Ben Sprouse: full time student, part time blacksmith

October 17, 2017

Eric Friedberg

efriedbe@uccs.edu

    Sophomore engineering major Ben Sprouse has always been a fascinated with machines and how they work.

    Sprouse, a former power generation equipment repairer, opened a small blacksmith shop in his garage, where he uses his talents to make items that he and his friends need, as well as contribute to the lost art of homemade gift giving.

    Sprouse believes that hand-making exclusive and personalized items from his workshop is a great way to express his gratitude to friends, family and others in the community.

    Since Sprouse was a child, he loved taking electronics apart and seeing how they worked.

    “I’ve been making circuits since I was a kid. My mom would give me things like VCR’s to take apart,” he said.

     In 2010, Sprouse decided to join the army to become a power generation equipment repairer.

    According to the US Army Job Descriptions and Qualifications, he supervised and performed maintenance and overhaul of power-generation equipment, internal combustion engines and associated equipment in mobile and stationary power plants.

    Sprouse says that this this was a very diversified field to go into.

    “You’re dealing with the electrical and mechanical side of things. This was where I got my first official training in electronics,” says Sprouse.      

    Once he left the military in March 2014, Sprouse landed his dream job as a senior electronics technician for mechanical and aerospace at Missouri Science and Technology.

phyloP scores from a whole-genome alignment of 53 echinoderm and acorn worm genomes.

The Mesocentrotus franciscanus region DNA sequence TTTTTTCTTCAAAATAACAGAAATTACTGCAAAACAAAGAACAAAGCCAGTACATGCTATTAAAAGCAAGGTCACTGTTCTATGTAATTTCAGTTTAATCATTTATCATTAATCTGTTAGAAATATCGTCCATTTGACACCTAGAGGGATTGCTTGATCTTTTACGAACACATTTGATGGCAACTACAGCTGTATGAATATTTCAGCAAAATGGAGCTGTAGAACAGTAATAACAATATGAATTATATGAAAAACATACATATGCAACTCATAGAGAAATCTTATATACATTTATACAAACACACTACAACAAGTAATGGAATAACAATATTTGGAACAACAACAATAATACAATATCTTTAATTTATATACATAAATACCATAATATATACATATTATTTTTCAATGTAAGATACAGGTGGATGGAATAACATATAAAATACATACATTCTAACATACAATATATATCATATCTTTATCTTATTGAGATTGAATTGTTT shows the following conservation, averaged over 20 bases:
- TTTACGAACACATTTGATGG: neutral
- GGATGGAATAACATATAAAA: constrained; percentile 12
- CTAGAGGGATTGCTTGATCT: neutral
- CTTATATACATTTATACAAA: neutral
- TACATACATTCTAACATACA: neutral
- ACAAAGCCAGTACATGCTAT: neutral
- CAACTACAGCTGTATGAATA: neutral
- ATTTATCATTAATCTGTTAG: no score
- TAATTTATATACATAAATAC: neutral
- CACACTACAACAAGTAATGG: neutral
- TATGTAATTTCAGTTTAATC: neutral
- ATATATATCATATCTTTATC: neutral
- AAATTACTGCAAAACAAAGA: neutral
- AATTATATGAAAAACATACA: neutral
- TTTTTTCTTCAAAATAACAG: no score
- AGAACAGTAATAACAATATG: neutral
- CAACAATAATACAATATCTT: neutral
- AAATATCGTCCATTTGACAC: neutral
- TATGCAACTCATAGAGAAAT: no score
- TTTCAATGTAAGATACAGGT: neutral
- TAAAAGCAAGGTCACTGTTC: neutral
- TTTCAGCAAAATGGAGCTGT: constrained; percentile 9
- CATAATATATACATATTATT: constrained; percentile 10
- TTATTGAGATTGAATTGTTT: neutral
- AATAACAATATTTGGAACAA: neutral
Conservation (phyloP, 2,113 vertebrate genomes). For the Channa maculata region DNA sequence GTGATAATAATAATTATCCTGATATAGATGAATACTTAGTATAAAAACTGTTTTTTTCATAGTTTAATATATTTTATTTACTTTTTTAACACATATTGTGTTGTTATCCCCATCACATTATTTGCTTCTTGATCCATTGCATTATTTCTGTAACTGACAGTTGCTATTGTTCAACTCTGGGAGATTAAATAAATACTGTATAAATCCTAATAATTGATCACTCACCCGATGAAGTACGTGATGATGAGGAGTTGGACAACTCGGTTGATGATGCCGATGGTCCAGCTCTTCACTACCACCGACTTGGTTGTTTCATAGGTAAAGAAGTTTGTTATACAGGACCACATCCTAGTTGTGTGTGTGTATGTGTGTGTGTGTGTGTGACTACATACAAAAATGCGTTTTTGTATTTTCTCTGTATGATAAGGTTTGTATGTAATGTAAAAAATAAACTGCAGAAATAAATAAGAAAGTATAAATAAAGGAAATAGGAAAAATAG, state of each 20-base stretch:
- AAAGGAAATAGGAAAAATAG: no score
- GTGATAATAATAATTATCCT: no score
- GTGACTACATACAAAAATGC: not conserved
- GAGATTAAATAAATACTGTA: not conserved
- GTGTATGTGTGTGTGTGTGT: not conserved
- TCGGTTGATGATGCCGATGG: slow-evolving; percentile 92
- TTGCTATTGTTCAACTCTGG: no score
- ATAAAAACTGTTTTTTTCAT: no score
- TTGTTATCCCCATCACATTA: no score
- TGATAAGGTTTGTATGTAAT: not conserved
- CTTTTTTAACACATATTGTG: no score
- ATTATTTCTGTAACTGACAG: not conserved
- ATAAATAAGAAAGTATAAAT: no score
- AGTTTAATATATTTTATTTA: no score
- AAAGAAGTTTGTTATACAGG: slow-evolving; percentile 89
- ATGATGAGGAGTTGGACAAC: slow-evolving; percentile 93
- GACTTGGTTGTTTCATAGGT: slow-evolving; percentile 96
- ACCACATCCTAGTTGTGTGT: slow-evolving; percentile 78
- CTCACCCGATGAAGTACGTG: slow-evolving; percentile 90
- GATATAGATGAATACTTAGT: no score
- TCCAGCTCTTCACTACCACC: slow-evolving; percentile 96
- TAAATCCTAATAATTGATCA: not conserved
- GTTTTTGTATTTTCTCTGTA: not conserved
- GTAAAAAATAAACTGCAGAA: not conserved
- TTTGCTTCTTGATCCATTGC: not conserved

“I got to run around all day and fix their lasers and trouble shoot robots. I loved that job,” he says.

    In 2016, Sprouse moved to Colorado Springs with his wife and bought a house. When they purchased their house, it wasn’t completely finished, so Sprouse decided to put his smithing skills to the test.

    He began making items he needed for the house in his garage. Sprouse prefers to work mainly with iron and steel.

    “You go to Lowe’s and buy a shelf bracket for $5. It’s not substantial; it won’t last long.  I anticipate that the ones I make will be around longer than I will,” said Sprouse.

    Sprouse encourages people who have an interest in being a blacksmith to experiment with different methods and ideas, but always learn from your mistakes.

    “You can learn as much as you would care to know about a topic when taking a class or looking something up on the internet, but you learn much more in the act of doing than the theoretical knowledge you gain from videos and classes,” he says.

    For Sprouse, forging is more of a hobby, thinking of it as an occupation might potentially kill the enjoyment he gets from it.   

    “If I try to make a living on [forging] it might ruin it for me. Everybody has to have the thing that you can do for an escape,” says Sprouse.

     While working in his shop, Sprouse does not like to be under pressure to continually turn out new products, since that might take away from his creative process.  

     “I’ll do some jobs here and there, but it’s nice to go out there and look at what I got, and say ‘let’s try this today,’” he says.

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